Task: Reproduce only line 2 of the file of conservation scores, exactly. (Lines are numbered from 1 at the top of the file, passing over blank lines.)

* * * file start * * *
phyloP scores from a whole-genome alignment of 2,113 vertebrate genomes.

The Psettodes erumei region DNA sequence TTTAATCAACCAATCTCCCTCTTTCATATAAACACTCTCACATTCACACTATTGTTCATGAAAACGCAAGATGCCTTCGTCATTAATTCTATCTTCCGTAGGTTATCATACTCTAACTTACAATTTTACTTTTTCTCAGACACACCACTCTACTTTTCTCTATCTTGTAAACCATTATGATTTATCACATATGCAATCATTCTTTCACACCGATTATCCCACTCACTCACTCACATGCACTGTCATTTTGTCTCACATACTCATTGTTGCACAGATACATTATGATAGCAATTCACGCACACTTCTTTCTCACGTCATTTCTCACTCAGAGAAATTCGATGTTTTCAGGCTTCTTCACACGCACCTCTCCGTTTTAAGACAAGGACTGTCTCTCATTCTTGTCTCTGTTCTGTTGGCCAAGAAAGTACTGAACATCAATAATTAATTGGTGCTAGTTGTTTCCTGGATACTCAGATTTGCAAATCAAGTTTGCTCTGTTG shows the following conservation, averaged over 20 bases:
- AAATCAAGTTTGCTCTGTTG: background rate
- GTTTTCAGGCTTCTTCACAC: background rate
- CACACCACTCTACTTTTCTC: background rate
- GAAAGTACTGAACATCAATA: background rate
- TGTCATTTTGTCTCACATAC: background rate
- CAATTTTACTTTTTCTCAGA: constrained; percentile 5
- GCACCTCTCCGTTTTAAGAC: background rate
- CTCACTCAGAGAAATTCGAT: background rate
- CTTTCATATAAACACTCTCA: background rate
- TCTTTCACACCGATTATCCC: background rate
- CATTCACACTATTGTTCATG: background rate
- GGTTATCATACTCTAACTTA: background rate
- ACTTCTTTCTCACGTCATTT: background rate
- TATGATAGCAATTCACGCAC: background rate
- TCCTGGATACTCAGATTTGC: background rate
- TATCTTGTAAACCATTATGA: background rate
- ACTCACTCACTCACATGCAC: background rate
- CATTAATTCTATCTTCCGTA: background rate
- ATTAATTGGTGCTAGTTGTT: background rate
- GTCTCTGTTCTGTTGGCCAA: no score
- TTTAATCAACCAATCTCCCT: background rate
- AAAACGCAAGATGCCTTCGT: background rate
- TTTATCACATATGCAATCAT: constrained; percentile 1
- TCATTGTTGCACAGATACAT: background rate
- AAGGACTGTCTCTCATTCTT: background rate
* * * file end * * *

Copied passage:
The Psettodes erumei region DNA sequence TTTAATCAACCAATCTCCCTCTTTCATATAAACACTCTCACATTCACACTATTGTTCATGAAAACGCAAGATGCCTTCGTCATTAATTCTATCTTCCGTAGGTTATCATACTCTAACTTACAATTTTACTTTTTCTCAGACACACCACTCTACTTTTCTCTATCTTGTAAACCATTATGATTTATCACATATGCAATCATTCTTTCACACCGATTATCCCACTCACTCACTCACATGCACTGTCATTTTGTCTCACATACTCATTGTTGCACAGATACATTATGATAGCAATTCACGCACACTTCTTTCTCACGTCATTTCTCACTCAGAGAAATTCGATGTTTTCAGGCTTCTTCACACGCACCTCTCCGTTTTAAGACAAGGACTGTCTCTCATTCTTGTCTCTGTTCTGTTGGCCAAGAAAGTACTGAACATCAATAATTAATTGGTGCTAGTTGTTTCCTGGATACTCAGATTTGCAAATCAAGTTTGCTCTGTTG shows the following conservation, averaged over 20 bases: